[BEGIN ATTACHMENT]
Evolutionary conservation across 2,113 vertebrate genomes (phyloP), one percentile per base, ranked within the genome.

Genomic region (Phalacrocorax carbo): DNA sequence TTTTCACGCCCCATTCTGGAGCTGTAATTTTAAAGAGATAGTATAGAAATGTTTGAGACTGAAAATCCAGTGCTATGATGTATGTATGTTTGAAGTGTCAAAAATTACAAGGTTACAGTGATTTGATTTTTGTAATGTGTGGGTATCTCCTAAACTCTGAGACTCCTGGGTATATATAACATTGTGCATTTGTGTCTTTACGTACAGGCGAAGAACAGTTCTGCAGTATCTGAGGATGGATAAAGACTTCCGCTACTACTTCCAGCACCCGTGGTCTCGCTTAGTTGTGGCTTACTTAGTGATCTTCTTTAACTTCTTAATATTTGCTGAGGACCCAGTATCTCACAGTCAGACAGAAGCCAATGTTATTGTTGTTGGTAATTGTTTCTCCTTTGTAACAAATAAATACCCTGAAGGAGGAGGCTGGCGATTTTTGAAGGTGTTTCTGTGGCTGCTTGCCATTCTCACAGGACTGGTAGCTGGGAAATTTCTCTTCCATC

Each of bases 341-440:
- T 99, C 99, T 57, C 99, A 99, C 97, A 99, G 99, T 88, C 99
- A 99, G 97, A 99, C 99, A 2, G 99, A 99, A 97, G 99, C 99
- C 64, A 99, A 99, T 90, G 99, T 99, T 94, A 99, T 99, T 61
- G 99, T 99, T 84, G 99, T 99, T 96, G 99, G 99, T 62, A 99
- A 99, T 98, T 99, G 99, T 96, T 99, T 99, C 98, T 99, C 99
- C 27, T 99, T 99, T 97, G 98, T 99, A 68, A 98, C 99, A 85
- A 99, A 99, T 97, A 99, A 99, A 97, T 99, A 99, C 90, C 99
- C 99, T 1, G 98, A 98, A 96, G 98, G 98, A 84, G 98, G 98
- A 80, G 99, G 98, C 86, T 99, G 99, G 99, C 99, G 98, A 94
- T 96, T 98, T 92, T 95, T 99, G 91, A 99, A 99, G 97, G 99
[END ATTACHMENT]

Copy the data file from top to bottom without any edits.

Evolutionary conservation across 2,113 vertebrate genomes (phyloP), one percentile per base, ranked within the genome.

Genomic region (Phalacrocorax carbo): DNA sequence TTTTCACGCCCCATTCTGGAGCTGTAATTTTAAAGAGATAGTATAGAAATGTTTGAGACTGAAAATCCAGTGCTATGATGTATGTATGTTTGAAGTGTCAAAAATTACAAGGTTACAGTGATTTGATTTTTGTAATGTGTGGGTATCTCCTAAACTCTGAGACTCCTGGGTATATATAACATTGTGCATTTGTGTCTTTACGTACAGGCGAAGAACAGTTCTGCAGTATCTGAGGATGGATAAAGACTTCCGCTACTACTTCCAGCACCCGTGGTCTCGCTTAGTTGTGGCTTACTTAGTGATCTTCTTTAACTTCTTAATATTTGCTGAGGACCCAGTATCTCACAGTCAGACAGAAGCCAATGTTATTGTTGTTGGTAATTGTTTCTCCTTTGTAACAAATAAATACCCTGAAGGAGGAGGCTGGCGATTTTTGAAGGTGTTTCTGTGGCTGCTTGCCATTCTCACAGGACTGGTAGCTGGGAAATTTCTCTTCCATC

Each of bases 341-440:
- T 99, C 99, T 57, C 99, A 99, C 97, A 99, G 99, T 88, C 99
- A 99, G 97, A 99, C 99, A 2, G 99, A 99, A 97, G 99, C 99
- C 64, A 99, A 99, T 90, G 99, T 99, T 94, A 99, T 99, T 61
- G 99, T 99, T 84, G 99, T 99, T 96, G 99, G 99, T 62, A 99
- A 99, T 98, T 99, G 99, T 96, T 99, T 99, C 98, T 99, C 99
- C 27, T 99, T 99, T 97, G 98, T 99, A 68, A 98, C 99, A 85
- A 99, A 99, T 97, A 99, A 99, A 97, T 99, A 99, C 90, C 99
- C 99, T 1, G 98, A 98, A 96, G 98, G 98, A 84, G 98, G 98
- A 80, G 99, G 98, C 86, T 99, G 99, G 99, C 99, G 98, A 94
- T 96, T 98, T 92, T 95, T 99, G 91, A 99, A 99, G 97, G 99